"Scared?" Dan's eyes widened, "but …" and then it hit him, yes, from the few moments he'd had with that man, the anger, the hatred, the aggression and the sinister bravado, he could see how dangerous the Colonel would have been. Dangerous and insane. "I think I understand." Taking a step closer, an arm's length between them, and Vadim reached out, because even if he vomited across Dan's shoes, at least Dan would be right there, close enough to touch. "I have no doubt he would have done what he 'promised' me he'd do, and he very nearly smashed my brain into a pulp, he had a good go at my face." Dan grinned lopsidedly, but his eyes never caught the fake humour.

"Then, how ... how?"

"The only reason why I managed to kill the bastard was because I outwitted him. I could understand too well how he was thinking, because I had been a homophobe, just like him. A long time ago. I kept the knife right beside my cock, and that was it. Not bad for a peasant, aye?" Trying the weak humour again.

Vadim nodded, still pale, sweating, wondered why the fuck he didn't just let it go, why he still fought to keep food and drink and everything inside. "That ... certainly makes the world a better ... place."

Dan nodded. "You want to sit down?"

"Yeah." Vadim sat, heavily, on the steps. Head lowered, staring at the ground in front of his feet, little stones and little bits of green, and part of Dan's leg.

Dan stayed close, sensing eyes on them from the house, and the expectations as well as the disapproval. Feeling the growing urge to get away, just walk, up into the hills, on his own. Just to go into the mountains - but the mountains here were not Afghanistan and never would be. "You look like shit."

Vadim laughed, a short, wretched sound. "Feel … like it, too. Sorry. Don't know … what's wrong with me. I just feel … not good."

"Want anything? Or just want to throw up? Usually helps me when I feel queasy." Looking around, Dan pointed to the corner around the house. Away from prying eyes and into the bushes.

Vadim shook his head. He'd eventually probably have to do it if it didn't get any better, but he didn't want to admit defeat yet. "I'll be fine. Getting better."

"Want to take a few steps?" The mountains were starting to look like an increasingly attractive alternative, as Dan's sense of inadequacy grew. Vadim nodded, stood, and walked beside Dan. Slowly, feeling numb and unsteady and completely focused on keeping his food inside.

Dan murmured, "I really fucked this one up, didn't I?"

Vadim shook his head. "No. It's our fucked-up life, Dan. The fucked-up job. My fucked-up mind." He let his head fall back, looked at the sky, up the mountains, stood there, gazing, one arm coming up to Dan's shoulders, and Dan held him, figuring that the mountains from the bottom weren't all that bad, after all. As long as Vadim stood beside him.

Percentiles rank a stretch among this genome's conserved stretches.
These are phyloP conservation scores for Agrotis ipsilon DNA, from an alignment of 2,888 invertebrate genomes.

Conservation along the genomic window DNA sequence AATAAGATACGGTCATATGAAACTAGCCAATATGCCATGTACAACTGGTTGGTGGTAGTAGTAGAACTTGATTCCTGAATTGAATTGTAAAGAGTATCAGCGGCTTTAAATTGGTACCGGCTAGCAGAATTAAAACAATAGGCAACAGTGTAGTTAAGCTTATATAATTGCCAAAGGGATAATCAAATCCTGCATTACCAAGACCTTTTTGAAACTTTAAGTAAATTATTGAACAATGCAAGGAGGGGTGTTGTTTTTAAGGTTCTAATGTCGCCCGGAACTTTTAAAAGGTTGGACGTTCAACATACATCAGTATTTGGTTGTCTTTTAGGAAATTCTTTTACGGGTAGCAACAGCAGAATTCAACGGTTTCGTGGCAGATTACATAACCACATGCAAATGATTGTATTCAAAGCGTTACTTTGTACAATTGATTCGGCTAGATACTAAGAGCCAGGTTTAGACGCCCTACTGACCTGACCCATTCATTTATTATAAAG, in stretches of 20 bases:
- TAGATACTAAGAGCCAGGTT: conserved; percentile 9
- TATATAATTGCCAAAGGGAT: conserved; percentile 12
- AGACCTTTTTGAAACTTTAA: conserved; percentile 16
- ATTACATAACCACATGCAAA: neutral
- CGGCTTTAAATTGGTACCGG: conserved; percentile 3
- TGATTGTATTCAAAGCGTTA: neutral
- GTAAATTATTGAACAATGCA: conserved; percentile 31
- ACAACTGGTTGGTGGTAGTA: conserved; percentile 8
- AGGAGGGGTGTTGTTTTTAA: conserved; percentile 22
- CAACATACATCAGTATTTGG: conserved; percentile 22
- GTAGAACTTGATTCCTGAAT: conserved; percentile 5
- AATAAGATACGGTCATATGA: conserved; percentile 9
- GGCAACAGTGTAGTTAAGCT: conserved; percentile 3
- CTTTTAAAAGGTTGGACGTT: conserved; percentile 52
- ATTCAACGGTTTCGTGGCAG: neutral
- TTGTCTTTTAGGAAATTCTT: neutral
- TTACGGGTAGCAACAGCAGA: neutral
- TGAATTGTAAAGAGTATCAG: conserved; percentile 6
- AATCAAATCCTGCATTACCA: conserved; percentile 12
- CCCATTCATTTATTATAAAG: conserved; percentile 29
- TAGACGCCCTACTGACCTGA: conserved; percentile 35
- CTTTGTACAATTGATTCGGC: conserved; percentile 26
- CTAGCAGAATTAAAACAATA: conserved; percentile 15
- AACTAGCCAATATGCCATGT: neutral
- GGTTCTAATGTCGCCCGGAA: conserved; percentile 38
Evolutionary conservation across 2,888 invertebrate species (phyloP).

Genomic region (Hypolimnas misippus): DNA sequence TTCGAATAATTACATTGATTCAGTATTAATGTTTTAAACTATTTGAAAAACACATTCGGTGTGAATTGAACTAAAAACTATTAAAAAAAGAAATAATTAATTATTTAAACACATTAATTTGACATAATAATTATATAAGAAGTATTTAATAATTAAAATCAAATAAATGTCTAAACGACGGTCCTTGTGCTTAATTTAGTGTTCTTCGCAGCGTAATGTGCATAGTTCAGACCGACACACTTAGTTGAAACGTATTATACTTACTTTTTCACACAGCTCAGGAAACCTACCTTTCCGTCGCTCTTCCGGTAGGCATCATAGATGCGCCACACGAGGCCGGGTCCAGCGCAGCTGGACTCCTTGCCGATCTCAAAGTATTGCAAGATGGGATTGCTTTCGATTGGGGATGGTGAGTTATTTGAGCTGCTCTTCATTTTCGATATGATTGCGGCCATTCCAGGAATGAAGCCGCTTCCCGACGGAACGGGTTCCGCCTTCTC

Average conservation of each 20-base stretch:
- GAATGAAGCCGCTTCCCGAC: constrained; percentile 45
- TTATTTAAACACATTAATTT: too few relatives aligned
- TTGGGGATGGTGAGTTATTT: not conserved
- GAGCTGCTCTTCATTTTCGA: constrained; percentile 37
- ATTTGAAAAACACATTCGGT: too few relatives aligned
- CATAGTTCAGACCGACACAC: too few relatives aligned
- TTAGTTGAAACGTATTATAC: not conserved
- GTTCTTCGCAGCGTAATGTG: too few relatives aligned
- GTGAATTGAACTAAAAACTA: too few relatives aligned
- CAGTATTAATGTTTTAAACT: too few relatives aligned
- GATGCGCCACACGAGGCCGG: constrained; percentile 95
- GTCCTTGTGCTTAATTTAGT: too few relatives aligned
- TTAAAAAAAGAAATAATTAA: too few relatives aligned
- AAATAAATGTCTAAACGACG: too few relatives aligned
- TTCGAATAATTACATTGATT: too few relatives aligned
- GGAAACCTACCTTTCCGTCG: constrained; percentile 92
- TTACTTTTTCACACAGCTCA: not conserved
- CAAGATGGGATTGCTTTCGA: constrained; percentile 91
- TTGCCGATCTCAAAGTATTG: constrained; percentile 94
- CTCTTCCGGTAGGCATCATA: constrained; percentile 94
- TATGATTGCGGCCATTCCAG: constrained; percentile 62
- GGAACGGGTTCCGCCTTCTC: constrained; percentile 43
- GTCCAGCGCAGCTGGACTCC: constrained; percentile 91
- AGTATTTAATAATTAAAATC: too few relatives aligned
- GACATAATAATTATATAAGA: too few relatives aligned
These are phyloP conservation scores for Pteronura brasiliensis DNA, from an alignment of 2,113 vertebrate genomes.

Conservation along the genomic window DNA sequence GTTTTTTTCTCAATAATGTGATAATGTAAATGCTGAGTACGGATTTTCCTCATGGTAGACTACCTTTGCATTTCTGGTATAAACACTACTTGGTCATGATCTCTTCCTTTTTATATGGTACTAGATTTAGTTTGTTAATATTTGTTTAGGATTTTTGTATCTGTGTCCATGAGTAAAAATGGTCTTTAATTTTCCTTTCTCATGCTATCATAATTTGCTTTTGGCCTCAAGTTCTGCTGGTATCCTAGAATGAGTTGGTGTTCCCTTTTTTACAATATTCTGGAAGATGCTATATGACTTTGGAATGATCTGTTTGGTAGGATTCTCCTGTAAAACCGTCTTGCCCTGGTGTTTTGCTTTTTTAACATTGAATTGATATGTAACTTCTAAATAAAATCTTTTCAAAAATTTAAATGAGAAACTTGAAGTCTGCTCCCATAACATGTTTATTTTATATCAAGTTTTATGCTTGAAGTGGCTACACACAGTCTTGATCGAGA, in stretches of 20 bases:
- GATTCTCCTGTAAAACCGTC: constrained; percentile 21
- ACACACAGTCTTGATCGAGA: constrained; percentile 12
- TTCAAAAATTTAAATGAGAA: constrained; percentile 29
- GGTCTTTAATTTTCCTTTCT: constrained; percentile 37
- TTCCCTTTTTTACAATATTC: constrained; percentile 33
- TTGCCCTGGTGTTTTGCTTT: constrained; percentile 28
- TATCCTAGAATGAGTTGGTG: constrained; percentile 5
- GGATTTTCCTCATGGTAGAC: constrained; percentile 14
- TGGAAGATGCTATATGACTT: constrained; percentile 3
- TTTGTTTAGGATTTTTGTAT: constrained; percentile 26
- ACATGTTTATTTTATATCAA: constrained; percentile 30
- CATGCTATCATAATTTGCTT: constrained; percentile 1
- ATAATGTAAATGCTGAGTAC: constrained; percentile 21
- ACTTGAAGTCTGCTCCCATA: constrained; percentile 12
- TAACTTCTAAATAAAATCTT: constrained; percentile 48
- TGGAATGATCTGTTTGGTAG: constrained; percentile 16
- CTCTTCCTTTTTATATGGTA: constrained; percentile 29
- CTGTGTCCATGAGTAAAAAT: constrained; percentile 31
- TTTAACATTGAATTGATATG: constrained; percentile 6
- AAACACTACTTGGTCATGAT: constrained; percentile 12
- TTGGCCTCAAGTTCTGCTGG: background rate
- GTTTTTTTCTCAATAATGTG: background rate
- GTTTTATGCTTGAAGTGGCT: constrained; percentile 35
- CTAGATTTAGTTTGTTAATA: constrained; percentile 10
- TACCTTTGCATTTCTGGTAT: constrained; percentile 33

"I guess I blew it with my brother, though. What a fucking stupid idea to tell a civvie about what I've done in my life."

Vadim grinned. "He'll get over it. With a few illusions less, I guess. But he'll get over it. He'll get over the fact you're gay, too. He's making a big effort, you know."

"Yeah, he is, isn't he?" Dan tilted his head until it touched Vadim's, which made Vadim's eyes close, and, strangely, some tension left him, like he was only anchored in three places - where he touched Dan, and the soles of his feet.

Dan fished for a fag, lighting and smoking it in silence. Quiet for a long while. "You think he wants to know the rest? You know ... the really shit part of the whole story."

"I'd give him time to digest the whole lot." Vadim brought his face closer, touching his lips to Dan's, feeling better now, much better, almost ready to go back in. "Only if he asks. If he feels he can take it."

Dan nodded, relishing the kiss. Tender, light, and he smiled. "You're better than the mountains, you know." Murmured against Vadim's lips.

Vadim grinned. "That's coming from the expert on mountains. I'm flattered … let's get back in. I'll ask for a whisky, that should help. Your brother has some good stuff in the cupboard. And good looks run in the family."

"They do?" Dan's brows raised, but a sparkle of mirth was hidden somewhere. "If that means you fancy fucking my brother, I'll fill you in."

Vadim laughed. "No, I just noticed. I prefer them willing these days, you know." Another kiss, and he moved back towards the house.

"Lucky me." Dan murmured to himself, following Vadim.

Mhairi was standing in the door frame, drying her hands on her apron. She smiled at them, and maybe, Dan thought, everything was just going to be fine.

"Come on in." She called out to them, "you must be freezing." Looking Vadim up and down, she shook her head. "You look terribly pale. Would you like a camomile tea?" There was warmth in her voice, and even more warmth, when she took Vadim's arm, gently pulling him towards the kitchen.